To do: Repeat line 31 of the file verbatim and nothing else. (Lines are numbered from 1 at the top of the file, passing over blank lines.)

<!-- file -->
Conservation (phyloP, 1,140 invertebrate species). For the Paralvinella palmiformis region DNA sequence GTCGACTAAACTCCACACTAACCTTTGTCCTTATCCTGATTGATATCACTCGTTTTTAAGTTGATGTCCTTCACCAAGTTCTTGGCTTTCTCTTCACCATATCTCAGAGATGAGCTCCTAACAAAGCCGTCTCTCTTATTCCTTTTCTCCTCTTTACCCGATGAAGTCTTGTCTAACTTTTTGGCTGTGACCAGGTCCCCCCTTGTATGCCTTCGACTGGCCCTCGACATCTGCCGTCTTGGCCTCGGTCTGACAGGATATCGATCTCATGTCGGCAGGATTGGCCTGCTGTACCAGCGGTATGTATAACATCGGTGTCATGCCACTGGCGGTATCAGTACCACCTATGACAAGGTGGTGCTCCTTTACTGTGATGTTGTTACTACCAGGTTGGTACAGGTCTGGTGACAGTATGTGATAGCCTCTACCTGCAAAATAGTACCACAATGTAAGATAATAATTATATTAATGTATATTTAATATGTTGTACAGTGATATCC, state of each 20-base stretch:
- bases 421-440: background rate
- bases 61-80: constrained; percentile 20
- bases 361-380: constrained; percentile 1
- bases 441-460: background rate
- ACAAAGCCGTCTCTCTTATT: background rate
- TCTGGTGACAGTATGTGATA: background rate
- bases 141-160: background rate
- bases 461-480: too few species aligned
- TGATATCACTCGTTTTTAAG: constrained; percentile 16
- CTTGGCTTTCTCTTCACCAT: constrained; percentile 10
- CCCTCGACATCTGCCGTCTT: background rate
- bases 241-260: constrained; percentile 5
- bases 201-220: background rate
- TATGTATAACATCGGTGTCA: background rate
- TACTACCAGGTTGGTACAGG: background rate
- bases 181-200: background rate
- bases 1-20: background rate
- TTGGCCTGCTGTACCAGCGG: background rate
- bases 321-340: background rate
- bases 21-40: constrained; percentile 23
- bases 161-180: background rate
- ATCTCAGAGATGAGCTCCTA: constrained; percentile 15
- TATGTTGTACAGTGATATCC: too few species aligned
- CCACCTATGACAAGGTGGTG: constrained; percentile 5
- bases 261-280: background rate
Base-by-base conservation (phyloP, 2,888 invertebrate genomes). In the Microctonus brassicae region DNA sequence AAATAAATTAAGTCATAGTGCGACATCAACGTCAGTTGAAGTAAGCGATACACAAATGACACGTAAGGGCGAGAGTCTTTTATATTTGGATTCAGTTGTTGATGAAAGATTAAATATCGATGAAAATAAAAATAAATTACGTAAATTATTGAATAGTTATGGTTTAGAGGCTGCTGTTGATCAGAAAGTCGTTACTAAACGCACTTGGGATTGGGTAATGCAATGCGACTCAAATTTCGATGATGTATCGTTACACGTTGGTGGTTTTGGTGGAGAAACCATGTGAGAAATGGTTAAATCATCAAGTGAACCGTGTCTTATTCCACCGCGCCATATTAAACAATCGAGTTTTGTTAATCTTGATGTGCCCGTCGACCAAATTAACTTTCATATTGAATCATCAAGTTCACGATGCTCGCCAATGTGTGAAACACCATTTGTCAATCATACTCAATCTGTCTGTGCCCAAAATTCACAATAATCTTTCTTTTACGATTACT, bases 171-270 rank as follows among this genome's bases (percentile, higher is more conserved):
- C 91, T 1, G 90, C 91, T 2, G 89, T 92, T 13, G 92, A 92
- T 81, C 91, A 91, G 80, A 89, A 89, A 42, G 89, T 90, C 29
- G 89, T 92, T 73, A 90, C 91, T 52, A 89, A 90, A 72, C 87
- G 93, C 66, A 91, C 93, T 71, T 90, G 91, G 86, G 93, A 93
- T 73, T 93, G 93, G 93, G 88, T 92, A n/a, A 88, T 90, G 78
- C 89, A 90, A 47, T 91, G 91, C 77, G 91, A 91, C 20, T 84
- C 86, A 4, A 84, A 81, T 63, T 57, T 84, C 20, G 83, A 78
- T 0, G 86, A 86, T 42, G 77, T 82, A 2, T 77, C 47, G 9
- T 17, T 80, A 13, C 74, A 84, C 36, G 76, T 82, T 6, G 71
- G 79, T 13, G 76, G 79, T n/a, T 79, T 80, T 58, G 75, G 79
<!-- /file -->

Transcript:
- G 93, C 66, A 91, C 93, T 71, T 90, G 91, G 86, G 93, A 93